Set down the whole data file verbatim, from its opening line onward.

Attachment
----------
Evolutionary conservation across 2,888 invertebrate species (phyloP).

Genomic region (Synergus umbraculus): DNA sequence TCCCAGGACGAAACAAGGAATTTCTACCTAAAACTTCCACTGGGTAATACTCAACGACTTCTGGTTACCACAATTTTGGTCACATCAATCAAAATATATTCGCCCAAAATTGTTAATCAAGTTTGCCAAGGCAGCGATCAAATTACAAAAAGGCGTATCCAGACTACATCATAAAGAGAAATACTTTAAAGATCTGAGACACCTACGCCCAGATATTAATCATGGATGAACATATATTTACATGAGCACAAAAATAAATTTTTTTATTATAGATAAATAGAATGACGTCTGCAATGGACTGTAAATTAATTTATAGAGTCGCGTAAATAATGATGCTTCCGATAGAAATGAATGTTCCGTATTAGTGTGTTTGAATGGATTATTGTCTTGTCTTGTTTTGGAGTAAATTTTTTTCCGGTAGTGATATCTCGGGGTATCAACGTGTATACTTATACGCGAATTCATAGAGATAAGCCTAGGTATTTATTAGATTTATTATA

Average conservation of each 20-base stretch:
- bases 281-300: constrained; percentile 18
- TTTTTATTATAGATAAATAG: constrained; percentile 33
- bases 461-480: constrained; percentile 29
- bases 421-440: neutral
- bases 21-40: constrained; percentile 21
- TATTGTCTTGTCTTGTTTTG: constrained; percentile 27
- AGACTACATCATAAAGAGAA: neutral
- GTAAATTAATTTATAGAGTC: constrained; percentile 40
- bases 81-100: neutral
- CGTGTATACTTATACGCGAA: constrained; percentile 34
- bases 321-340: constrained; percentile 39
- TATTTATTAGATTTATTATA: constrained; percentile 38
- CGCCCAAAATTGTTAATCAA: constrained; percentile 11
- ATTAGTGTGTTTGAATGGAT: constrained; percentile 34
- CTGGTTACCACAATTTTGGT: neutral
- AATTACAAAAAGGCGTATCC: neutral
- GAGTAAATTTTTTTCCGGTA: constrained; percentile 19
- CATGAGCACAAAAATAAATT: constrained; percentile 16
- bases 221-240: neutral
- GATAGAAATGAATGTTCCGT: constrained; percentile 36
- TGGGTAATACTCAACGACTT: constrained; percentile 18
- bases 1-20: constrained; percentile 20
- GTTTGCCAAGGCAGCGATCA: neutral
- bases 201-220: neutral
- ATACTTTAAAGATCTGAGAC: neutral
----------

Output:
Evolutionary conservation across 2,888 invertebrate species (phyloP).

Genomic region (Synergus umbraculus): DNA sequence TCCCAGGACGAAACAAGGAATTTCTACCTAAAACTTCCACTGGGTAATACTCAACGACTTCTGGTTACCACAATTTTGGTCACATCAATCAAAATATATTCGCCCAAAATTGTTAATCAAGTTTGCCAAGGCAGCGATCAAATTACAAAAAGGCGTATCCAGACTACATCATAAAGAGAAATACTTTAAAGATCTGAGACACCTACGCCCAGATATTAATCATGGATGAACATATATTTACATGAGCACAAAAATAAATTTTTTTATTATAGATAAATAGAATGACGTCTGCAATGGACTGTAAATTAATTTATAGAGTCGCGTAAATAATGATGCTTCCGATAGAAATGAATGTTCCGTATTAGTGTGTTTGAATGGATTATTGTCTTGTCTTGTTTTGGAGTAAATTTTTTTCCGGTAGTGATATCTCGGGGTATCAACGTGTATACTTATACGCGAATTCATAGAGATAAGCCTAGGTATTTATTAGATTTATTATA

Average conservation of each 20-base stretch:
- bases 281-300: constrained; percentile 18
- TTTTTATTATAGATAAATAG: constrained; percentile 33
- bases 461-480: constrained; percentile 29
- bases 421-440: neutral
- bases 21-40: constrained; percentile 21
- TATTGTCTTGTCTTGTTTTG: constrained; percentile 27
- AGACTACATCATAAAGAGAA: neutral
- GTAAATTAATTTATAGAGTC: constrained; percentile 40
- bases 81-100: neutral
- CGTGTATACTTATACGCGAA: constrained; percentile 34
- bases 321-340: constrained; percentile 39
- TATTTATTAGATTTATTATA: constrained; percentile 38
- CGCCCAAAATTGTTAATCAA: constrained; percentile 11
- ATTAGTGTGTTTGAATGGAT: constrained; percentile 34
- CTGGTTACCACAATTTTGGT: neutral
- AATTACAAAAAGGCGTATCC: neutral
- GAGTAAATTTTTTTCCGGTA: constrained; percentile 19
- CATGAGCACAAAAATAAATT: constrained; percentile 16
- bases 221-240: neutral
- GATAGAAATGAATGTTCCGT: constrained; percentile 36
- TGGGTAATACTCAACGACTT: constrained; percentile 18
- bases 1-20: constrained; percentile 20
- GTTTGCCAAGGCAGCGATCA: neutral
- bases 201-220: neutral
- ATACTTTAAAGATCTGAGAC: neutral